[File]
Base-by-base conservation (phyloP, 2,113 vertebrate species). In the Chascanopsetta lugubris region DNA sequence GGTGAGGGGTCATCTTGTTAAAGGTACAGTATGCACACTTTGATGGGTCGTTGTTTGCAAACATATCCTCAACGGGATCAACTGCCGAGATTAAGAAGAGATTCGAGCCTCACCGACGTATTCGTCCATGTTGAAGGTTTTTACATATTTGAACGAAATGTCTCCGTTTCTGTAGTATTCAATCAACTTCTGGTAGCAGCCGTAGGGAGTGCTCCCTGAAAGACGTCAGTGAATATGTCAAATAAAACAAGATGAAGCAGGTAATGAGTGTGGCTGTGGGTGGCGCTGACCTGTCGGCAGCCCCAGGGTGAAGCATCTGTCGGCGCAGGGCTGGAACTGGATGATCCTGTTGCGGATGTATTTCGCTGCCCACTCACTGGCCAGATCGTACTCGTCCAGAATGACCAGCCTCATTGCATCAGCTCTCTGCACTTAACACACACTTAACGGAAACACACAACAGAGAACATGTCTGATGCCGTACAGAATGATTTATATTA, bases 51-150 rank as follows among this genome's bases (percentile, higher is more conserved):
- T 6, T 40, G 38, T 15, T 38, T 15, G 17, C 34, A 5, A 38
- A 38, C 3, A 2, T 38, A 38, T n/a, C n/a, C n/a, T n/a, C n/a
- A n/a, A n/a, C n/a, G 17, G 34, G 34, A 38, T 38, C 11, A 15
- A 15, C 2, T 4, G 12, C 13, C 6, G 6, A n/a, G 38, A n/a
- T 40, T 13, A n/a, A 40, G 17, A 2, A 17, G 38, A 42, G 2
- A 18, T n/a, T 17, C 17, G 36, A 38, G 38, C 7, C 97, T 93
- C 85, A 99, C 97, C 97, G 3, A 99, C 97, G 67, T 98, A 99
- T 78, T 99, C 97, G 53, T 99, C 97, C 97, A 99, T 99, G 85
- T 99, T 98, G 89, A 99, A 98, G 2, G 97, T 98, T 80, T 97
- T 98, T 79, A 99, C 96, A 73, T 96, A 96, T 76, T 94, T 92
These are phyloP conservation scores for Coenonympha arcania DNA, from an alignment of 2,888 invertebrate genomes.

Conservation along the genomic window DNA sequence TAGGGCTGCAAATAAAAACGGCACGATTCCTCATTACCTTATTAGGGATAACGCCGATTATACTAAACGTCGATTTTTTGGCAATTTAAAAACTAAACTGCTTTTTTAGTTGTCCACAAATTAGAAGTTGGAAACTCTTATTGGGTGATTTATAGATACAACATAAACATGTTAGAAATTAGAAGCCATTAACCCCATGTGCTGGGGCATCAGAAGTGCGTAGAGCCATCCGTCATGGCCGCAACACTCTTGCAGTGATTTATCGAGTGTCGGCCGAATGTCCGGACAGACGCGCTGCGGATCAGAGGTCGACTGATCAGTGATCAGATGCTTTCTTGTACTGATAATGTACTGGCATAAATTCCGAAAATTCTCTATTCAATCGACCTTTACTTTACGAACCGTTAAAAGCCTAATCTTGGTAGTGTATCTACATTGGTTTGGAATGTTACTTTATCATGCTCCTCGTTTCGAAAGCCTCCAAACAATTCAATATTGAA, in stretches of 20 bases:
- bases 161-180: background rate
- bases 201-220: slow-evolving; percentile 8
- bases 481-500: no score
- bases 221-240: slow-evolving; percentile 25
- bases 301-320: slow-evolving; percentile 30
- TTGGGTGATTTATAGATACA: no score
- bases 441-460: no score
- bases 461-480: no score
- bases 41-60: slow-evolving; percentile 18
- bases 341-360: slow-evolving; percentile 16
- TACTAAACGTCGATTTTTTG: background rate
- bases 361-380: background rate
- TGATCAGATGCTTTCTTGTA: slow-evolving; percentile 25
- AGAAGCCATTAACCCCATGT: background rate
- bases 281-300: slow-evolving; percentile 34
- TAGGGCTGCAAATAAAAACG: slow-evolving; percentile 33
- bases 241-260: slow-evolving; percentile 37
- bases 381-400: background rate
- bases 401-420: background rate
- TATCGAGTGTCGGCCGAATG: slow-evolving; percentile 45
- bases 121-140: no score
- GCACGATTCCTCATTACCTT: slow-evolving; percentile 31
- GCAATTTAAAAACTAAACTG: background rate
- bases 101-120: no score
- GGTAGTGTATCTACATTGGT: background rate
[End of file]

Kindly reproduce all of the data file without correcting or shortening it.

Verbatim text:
Base-by-base conservation (phyloP, 2,113 vertebrate species). In the Chascanopsetta lugubris region DNA sequence GGTGAGGGGTCATCTTGTTAAAGGTACAGTATGCACACTTTGATGGGTCGTTGTTTGCAAACATATCCTCAACGGGATCAACTGCCGAGATTAAGAAGAGATTCGAGCCTCACCGACGTATTCGTCCATGTTGAAGGTTTTTACATATTTGAACGAAATGTCTCCGTTTCTGTAGTATTCAATCAACTTCTGGTAGCAGCCGTAGGGAGTGCTCCCTGAAAGACGTCAGTGAATATGTCAAATAAAACAAGATGAAGCAGGTAATGAGTGTGGCTGTGGGTGGCGCTGACCTGTCGGCAGCCCCAGGGTGAAGCATCTGTCGGCGCAGGGCTGGAACTGGATGATCCTGTTGCGGATGTATTTCGCTGCCCACTCACTGGCCAGATCGTACTCGTCCAGAATGACCAGCCTCATTGCATCAGCTCTCTGCACTTAACACACACTTAACGGAAACACACAACAGAGAACATGTCTGATGCCGTACAGAATGATTTATATTA, bases 51-150 rank as follows among this genome's bases (percentile, higher is more conserved):
- T 6, T 40, G 38, T 15, T 38, T 15, G 17, C 34, A 5, A 38
- A 38, C 3, A 2, T 38, A 38, T n/a, C n/a, C n/a, T n/a, C n/a
- A n/a, A n/a, C n/a, G 17, G 34, G 34, A 38, T 38, C 11, A 15
- A 15, C 2, T 4, G 12, C 13, C 6, G 6, A n/a, G 38, A n/a
- T 40, T 13, A n/a, A 40, G 17, A 2, A 17, G 38, A 42, G 2
- A 18, T n/a, T 17, C 17, G 36, A 38, G 38, C 7, C 97, T 93
- C 85, A 99, C 97, C 97, G 3, A 99, C 97, G 67, T 98, A 99
- T 78, T 99, C 97, G 53, T 99, C 97, C 97, A 99, T 99, G 85
- T 99, T 98, G 89, A 99, A 98, G 2, G 97, T 98, T 80, T 97
- T 98, T 79, A 99, C 96, A 73, T 96, A 96, T 76, T 94, T 92
These are phyloP conservation scores for Coenonympha arcania DNA, from an alignment of 2,888 invertebrate genomes.

Conservation along the genomic window DNA sequence TAGGGCTGCAAATAAAAACGGCACGATTCCTCATTACCTTATTAGGGATAACGCCGATTATACTAAACGTCGATTTTTTGGCAATTTAAAAACTAAACTGCTTTTTTAGTTGTCCACAAATTAGAAGTTGGAAACTCTTATTGGGTGATTTATAGATACAACATAAACATGTTAGAAATTAGAAGCCATTAACCCCATGTGCTGGGGCATCAGAAGTGCGTAGAGCCATCCGTCATGGCCGCAACACTCTTGCAGTGATTTATCGAGTGTCGGCCGAATGTCCGGACAGACGCGCTGCGGATCAGAGGTCGACTGATCAGTGATCAGATGCTTTCTTGTACTGATAATGTACTGGCATAAATTCCGAAAATTCTCTATTCAATCGACCTTTACTTTACGAACCGTTAAAAGCCTAATCTTGGTAGTGTATCTACATTGGTTTGGAATGTTACTTTATCATGCTCCTCGTTTCGAAAGCCTCCAAACAATTCAATATTGAA, in stretches of 20 bases:
- bases 161-180: background rate
- bases 201-220: slow-evolving; percentile 8
- bases 481-500: no score
- bases 221-240: slow-evolving; percentile 25
- bases 301-320: slow-evolving; percentile 30
- TTGGGTGATTTATAGATACA: no score
- bases 441-460: no score
- bases 461-480: no score
- bases 41-60: slow-evolving; percentile 18
- bases 341-360: slow-evolving; percentile 16
- TACTAAACGTCGATTTTTTG: background rate
- bases 361-380: background rate
- TGATCAGATGCTTTCTTGTA: slow-evolving; percentile 25
- AGAAGCCATTAACCCCATGT: background rate
- bases 281-300: slow-evolving; percentile 34
- TAGGGCTGCAAATAAAAACG: slow-evolving; percentile 33
- bases 241-260: slow-evolving; percentile 37
- bases 381-400: background rate
- bases 401-420: background rate
- TATCGAGTGTCGGCCGAATG: slow-evolving; percentile 45
- bases 121-140: no score
- GCACGATTCCTCATTACCTT: slow-evolving; percentile 31
- GCAATTTAAAAACTAAACTG: background rate
- bases 101-120: no score
- GGTAGTGTATCTACATTGGT: background rate